Observatory will be host for Amateur Radio field day

Kersey
Kersey

Before Twitter, Facebook, or even the Internet, there was amateur radio.

“Ham radio can be looked upon as the original social medium,” Christopher Kersey, manager of the Highland Road Park Observatory, said.

The Observatory will once again be the site of the Baton Rouge Amateur Radio Club’s annual field day. Known officially as the American Radio Relay League Field Day, the event is held across the country to give amateur radio operators a chance to practice their skills in case of a natural disaster or other emergency, when cellphones, computers and other forms of communication may not be operational. The club will use emergency power to run its radios and will set up temporary antennas to transmit their signals.

The 24-hour emergency exercise (1 p.m. Saturday to 1 p.m. Sunday) also includes a little competition among ham operators here and elsewhere.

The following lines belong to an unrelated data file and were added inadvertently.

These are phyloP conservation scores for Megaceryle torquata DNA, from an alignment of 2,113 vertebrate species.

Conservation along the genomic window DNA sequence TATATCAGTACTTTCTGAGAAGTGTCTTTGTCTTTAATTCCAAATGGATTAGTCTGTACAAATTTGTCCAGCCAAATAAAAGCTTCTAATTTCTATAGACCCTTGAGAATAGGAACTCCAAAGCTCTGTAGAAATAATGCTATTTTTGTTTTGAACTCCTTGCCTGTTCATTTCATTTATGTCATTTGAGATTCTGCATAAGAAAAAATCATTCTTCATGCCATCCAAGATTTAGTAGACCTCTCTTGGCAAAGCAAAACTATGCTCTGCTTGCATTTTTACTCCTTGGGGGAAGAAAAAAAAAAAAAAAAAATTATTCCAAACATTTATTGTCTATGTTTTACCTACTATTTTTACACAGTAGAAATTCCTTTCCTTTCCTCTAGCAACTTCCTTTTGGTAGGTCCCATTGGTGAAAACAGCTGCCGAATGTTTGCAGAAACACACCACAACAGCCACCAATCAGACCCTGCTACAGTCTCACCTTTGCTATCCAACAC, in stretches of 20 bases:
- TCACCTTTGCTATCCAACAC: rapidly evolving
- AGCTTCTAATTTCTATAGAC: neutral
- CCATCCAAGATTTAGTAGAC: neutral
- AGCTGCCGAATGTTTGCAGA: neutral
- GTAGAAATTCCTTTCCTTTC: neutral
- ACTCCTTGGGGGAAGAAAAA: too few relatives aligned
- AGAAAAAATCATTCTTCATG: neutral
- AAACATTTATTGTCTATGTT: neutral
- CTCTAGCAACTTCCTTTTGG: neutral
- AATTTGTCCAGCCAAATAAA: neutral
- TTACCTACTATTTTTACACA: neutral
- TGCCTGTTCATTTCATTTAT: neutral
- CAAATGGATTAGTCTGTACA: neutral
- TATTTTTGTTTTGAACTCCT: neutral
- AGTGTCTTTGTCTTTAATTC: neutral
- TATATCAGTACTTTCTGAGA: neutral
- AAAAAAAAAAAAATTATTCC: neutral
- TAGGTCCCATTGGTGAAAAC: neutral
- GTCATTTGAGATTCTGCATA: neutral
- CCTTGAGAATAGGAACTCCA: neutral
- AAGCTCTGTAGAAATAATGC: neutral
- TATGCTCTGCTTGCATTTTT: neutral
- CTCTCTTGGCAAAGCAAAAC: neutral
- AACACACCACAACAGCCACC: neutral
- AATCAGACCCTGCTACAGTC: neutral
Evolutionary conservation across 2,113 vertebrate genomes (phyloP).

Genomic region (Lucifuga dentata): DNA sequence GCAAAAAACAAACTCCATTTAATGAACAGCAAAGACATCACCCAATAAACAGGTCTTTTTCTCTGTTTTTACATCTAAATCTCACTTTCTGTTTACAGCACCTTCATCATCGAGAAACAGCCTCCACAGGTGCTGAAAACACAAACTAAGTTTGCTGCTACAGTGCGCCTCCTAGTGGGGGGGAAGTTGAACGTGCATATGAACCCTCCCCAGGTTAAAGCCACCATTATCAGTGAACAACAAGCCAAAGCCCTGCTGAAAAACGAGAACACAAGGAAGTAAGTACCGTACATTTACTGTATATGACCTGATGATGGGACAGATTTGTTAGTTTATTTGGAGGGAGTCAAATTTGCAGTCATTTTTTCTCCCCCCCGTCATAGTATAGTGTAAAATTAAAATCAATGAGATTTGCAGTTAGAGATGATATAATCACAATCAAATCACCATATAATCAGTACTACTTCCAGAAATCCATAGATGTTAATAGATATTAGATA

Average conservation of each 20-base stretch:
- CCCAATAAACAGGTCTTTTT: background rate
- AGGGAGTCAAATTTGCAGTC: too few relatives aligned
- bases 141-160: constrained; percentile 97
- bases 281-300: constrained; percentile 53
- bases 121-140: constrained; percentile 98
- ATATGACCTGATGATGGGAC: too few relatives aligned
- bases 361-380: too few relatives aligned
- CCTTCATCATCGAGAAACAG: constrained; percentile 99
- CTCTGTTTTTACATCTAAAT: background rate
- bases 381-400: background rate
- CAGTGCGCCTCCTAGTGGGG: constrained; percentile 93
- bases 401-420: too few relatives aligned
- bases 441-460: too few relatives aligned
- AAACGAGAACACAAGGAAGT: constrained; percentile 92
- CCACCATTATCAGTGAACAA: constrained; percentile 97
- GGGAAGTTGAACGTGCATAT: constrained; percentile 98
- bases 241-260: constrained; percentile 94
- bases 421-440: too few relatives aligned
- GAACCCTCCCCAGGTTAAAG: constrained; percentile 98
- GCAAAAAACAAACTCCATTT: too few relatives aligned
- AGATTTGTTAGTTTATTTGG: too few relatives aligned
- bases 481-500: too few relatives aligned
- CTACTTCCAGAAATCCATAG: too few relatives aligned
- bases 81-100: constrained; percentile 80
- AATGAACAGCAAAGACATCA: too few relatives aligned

“They (the Baton Rouge club members) always have a very successful run during field day,” Kersey said. “Technically, it’s not a contest, but you do accumulate points and they place high year after year.”

To practice their emergency contact skills, the operators see how many contacts they can make across the country with as little power as possible, Kersey said.

And for part of that time, the general public can watch and learn for free.

“From 2 p.m.-10 p.m. (Saturday), public is allowed to come in,” Kersey said. “They can practice sending their name in Morse code, they can get on a special station called a GOTA, that’s just an acronym for get on the air, and speak to somebody in another state, perhaps outside the country, and learn what they need to do in order to get their own ham license.”

After 10 p.m., the room becomes a mock emergency communications area for the remainder of the 24 hours.

There will be 20-30 ham radio operators there during the course of the exercise, including Kersey, who’s been an operator for two years and has contacted 10-12 different states.

“It’s truly an art form, because you have to balance what times of the day and night your signal propagates best with what time of the day or night you have the opportunity to make the most contacts,” he said.